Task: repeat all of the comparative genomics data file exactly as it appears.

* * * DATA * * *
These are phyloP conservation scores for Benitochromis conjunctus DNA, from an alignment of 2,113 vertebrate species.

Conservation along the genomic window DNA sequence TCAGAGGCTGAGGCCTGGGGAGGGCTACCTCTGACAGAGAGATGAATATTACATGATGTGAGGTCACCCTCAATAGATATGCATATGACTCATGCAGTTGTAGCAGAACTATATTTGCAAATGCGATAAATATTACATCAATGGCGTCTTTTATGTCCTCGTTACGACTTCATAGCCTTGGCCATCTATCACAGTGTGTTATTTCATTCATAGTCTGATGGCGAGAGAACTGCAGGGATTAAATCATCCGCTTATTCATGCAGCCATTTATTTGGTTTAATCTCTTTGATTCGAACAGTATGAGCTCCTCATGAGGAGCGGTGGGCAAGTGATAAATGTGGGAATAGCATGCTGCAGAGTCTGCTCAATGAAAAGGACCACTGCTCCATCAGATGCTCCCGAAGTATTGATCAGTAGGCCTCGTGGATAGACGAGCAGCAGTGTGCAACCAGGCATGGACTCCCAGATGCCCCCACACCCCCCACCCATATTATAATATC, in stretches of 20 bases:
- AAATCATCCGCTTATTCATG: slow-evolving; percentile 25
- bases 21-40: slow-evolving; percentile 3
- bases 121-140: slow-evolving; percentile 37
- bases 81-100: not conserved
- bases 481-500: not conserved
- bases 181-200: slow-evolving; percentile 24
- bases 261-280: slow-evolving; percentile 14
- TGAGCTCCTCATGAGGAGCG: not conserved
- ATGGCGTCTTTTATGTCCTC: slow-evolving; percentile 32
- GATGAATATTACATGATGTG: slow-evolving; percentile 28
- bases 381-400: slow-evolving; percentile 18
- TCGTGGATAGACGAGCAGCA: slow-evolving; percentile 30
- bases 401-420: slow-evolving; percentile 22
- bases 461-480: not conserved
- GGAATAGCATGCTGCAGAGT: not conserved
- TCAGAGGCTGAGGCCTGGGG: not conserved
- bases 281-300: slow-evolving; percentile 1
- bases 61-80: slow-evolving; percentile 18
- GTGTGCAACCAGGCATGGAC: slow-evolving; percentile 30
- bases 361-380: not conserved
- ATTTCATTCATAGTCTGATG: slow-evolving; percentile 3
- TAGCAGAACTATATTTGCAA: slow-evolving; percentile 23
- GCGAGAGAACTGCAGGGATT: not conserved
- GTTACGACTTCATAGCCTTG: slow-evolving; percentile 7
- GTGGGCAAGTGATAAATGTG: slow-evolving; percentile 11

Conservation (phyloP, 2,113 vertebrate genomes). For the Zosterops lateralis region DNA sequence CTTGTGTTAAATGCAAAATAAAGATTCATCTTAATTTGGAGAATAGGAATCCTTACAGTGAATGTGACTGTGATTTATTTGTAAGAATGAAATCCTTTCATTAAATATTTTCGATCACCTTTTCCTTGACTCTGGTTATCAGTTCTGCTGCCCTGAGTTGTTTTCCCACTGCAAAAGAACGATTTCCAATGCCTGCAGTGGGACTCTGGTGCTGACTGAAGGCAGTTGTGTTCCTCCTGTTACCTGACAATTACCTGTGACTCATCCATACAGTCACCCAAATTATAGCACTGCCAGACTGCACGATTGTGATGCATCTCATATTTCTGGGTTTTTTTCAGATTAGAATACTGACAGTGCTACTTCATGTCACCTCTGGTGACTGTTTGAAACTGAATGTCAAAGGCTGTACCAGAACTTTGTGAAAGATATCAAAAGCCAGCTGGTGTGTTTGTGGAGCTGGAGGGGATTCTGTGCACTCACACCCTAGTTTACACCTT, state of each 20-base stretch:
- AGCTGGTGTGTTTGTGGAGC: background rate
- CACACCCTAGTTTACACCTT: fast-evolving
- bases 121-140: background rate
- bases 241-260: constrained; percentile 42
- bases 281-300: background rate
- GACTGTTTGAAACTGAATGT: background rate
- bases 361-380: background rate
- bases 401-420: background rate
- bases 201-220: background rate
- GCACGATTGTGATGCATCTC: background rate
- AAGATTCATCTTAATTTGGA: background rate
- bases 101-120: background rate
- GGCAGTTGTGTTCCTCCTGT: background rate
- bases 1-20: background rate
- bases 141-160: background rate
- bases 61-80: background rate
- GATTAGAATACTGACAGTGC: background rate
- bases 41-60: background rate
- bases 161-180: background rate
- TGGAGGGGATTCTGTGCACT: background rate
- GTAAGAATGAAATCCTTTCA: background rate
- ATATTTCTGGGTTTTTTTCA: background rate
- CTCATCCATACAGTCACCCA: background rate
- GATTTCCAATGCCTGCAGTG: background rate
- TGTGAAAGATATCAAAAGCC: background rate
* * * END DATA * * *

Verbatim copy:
These are phyloP conservation scores for Benitochromis conjunctus DNA, from an alignment of 2,113 vertebrate species.

Conservation along the genomic window DNA sequence TCAGAGGCTGAGGCCTGGGGAGGGCTACCTCTGACAGAGAGATGAATATTACATGATGTGAGGTCACCCTCAATAGATATGCATATGACTCATGCAGTTGTAGCAGAACTATATTTGCAAATGCGATAAATATTACATCAATGGCGTCTTTTATGTCCTCGTTACGACTTCATAGCCTTGGCCATCTATCACAGTGTGTTATTTCATTCATAGTCTGATGGCGAGAGAACTGCAGGGATTAAATCATCCGCTTATTCATGCAGCCATTTATTTGGTTTAATCTCTTTGATTCGAACAGTATGAGCTCCTCATGAGGAGCGGTGGGCAAGTGATAAATGTGGGAATAGCATGCTGCAGAGTCTGCTCAATGAAAAGGACCACTGCTCCATCAGATGCTCCCGAAGTATTGATCAGTAGGCCTCGTGGATAGACGAGCAGCAGTGTGCAACCAGGCATGGACTCCCAGATGCCCCCACACCCCCCACCCATATTATAATATC, in stretches of 20 bases:
- AAATCATCCGCTTATTCATG: slow-evolving; percentile 25
- bases 21-40: slow-evolving; percentile 3
- bases 121-140: slow-evolving; percentile 37
- bases 81-100: not conserved
- bases 481-500: not conserved
- bases 181-200: slow-evolving; percentile 24
- bases 261-280: slow-evolving; percentile 14
- TGAGCTCCTCATGAGGAGCG: not conserved
- ATGGCGTCTTTTATGTCCTC: slow-evolving; percentile 32
- GATGAATATTACATGATGTG: slow-evolving; percentile 28
- bases 381-400: slow-evolving; percentile 18
- TCGTGGATAGACGAGCAGCA: slow-evolving; percentile 30
- bases 401-420: slow-evolving; percentile 22
- bases 461-480: not conserved
- GGAATAGCATGCTGCAGAGT: not conserved
- TCAGAGGCTGAGGCCTGGGG: not conserved
- bases 281-300: slow-evolving; percentile 1
- bases 61-80: slow-evolving; percentile 18
- GTGTGCAACCAGGCATGGAC: slow-evolving; percentile 30
- bases 361-380: not conserved
- ATTTCATTCATAGTCTGATG: slow-evolving; percentile 3
- TAGCAGAACTATATTTGCAA: slow-evolving; percentile 23
- GCGAGAGAACTGCAGGGATT: not conserved
- GTTACGACTTCATAGCCTTG: slow-evolving; percentile 7
- GTGGGCAAGTGATAAATGTG: slow-evolving; percentile 11

Conservation (phyloP, 2,113 vertebrate genomes). For the Zosterops lateralis region DNA sequence CTTGTGTTAAATGCAAAATAAAGATTCATCTTAATTTGGAGAATAGGAATCCTTACAGTGAATGTGACTGTGATTTATTTGTAAGAATGAAATCCTTTCATTAAATATTTTCGATCACCTTTTCCTTGACTCTGGTTATCAGTTCTGCTGCCCTGAGTTGTTTTCCCACTGCAAAAGAACGATTTCCAATGCCTGCAGTGGGACTCTGGTGCTGACTGAAGGCAGTTGTGTTCCTCCTGTTACCTGACAATTACCTGTGACTCATCCATACAGTCACCCAAATTATAGCACTGCCAGACTGCACGATTGTGATGCATCTCATATTTCTGGGTTTTTTTCAGATTAGAATACTGACAGTGCTACTTCATGTCACCTCTGGTGACTGTTTGAAACTGAATGTCAAAGGCTGTACCAGAACTTTGTGAAAGATATCAAAAGCCAGCTGGTGTGTTTGTGGAGCTGGAGGGGATTCTGTGCACTCACACCCTAGTTTACACCTT, state of each 20-base stretch:
- AGCTGGTGTGTTTGTGGAGC: background rate
- CACACCCTAGTTTACACCTT: fast-evolving
- bases 121-140: background rate
- bases 241-260: constrained; percentile 42
- bases 281-300: background rate
- GACTGTTTGAAACTGAATGT: background rate
- bases 361-380: background rate
- bases 401-420: background rate
- bases 201-220: background rate
- GCACGATTGTGATGCATCTC: background rate
- AAGATTCATCTTAATTTGGA: background rate
- bases 101-120: background rate
- GGCAGTTGTGTTCCTCCTGT: background rate
- bases 1-20: background rate
- bases 141-160: background rate
- bases 61-80: background rate
- GATTAGAATACTGACAGTGC: background rate
- bases 41-60: background rate
- bases 161-180: background rate
- TGGAGGGGATTCTGTGCACT: background rate
- GTAAGAATGAAATCCTTTCA: background rate
- ATATTTCTGGGTTTTTTTCA: background rate
- CTCATCCATACAGTCACCCA: background rate
- GATTTCCAATGCCTGCAGTG: background rate
- TGTGAAAGATATCAAAAGCC: background rate